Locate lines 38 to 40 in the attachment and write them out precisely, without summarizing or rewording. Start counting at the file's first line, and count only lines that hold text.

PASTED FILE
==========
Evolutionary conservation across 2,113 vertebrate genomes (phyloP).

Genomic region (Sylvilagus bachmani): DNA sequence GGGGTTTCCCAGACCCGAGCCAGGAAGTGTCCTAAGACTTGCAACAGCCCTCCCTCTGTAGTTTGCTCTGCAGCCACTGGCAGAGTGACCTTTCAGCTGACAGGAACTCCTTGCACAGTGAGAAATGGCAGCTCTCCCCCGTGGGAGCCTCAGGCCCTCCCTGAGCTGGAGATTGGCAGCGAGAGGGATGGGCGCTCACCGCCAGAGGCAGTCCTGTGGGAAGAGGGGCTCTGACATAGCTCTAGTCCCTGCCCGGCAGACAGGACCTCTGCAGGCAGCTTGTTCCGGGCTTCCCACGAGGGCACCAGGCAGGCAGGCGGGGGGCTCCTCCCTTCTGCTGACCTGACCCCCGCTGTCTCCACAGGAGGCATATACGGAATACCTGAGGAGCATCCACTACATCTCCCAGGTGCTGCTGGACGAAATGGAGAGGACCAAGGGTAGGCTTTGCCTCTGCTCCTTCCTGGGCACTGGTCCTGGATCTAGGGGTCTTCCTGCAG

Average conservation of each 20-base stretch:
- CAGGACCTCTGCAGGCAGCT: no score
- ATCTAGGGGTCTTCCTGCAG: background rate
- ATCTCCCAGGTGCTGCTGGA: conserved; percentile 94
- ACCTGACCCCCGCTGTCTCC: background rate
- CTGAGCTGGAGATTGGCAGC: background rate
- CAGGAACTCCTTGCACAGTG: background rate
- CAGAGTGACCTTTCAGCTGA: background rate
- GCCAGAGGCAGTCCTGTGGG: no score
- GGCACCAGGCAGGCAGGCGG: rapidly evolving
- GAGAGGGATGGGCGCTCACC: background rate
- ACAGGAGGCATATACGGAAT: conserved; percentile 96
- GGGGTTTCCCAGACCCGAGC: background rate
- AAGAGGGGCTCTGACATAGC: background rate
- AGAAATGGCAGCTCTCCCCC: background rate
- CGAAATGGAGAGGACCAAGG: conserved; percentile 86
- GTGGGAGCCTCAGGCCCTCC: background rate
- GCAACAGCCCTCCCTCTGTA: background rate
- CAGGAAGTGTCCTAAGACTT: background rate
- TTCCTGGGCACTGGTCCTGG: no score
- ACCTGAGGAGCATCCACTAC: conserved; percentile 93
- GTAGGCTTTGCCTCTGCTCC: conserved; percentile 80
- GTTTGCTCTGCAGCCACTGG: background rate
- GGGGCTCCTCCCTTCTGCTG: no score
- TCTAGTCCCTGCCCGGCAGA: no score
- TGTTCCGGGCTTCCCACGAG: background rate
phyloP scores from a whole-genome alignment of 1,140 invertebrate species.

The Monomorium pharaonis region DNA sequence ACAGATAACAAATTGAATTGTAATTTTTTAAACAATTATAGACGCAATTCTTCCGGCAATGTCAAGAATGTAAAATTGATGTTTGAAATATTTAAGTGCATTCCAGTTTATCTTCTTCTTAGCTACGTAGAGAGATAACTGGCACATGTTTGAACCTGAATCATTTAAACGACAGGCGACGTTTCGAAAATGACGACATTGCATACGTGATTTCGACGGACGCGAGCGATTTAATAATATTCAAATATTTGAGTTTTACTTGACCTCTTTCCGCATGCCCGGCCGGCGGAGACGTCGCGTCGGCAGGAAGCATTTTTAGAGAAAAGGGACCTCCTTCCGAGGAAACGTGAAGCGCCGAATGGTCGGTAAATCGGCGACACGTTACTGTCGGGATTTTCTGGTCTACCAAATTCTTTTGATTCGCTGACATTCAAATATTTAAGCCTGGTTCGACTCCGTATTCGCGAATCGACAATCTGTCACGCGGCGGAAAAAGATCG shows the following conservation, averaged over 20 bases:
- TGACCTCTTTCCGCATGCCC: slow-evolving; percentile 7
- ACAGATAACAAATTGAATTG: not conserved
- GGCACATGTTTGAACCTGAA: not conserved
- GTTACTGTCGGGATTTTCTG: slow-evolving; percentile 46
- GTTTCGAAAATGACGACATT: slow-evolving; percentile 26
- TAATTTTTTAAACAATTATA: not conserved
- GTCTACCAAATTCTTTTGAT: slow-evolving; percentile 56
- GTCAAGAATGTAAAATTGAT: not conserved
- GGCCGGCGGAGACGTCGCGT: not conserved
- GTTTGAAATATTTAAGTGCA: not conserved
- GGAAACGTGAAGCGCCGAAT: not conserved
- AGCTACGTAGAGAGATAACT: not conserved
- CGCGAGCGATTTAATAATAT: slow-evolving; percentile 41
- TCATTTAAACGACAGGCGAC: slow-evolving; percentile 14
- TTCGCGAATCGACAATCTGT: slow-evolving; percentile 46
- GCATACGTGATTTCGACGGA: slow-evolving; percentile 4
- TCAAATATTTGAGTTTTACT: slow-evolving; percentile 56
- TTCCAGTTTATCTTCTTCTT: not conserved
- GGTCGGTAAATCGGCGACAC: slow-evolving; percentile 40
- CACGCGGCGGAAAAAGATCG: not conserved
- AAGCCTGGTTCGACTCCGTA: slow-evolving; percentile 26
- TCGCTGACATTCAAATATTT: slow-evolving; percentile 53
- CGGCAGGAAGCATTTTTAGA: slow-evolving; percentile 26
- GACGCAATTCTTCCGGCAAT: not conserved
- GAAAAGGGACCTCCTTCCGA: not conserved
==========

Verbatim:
- GTCAAGAATGTAAAATTGAT: not conserved
- GGCCGGCGGAGACGTCGCGT: not conserved
- GTTTGAAATATTTAAGTGCA: not conserved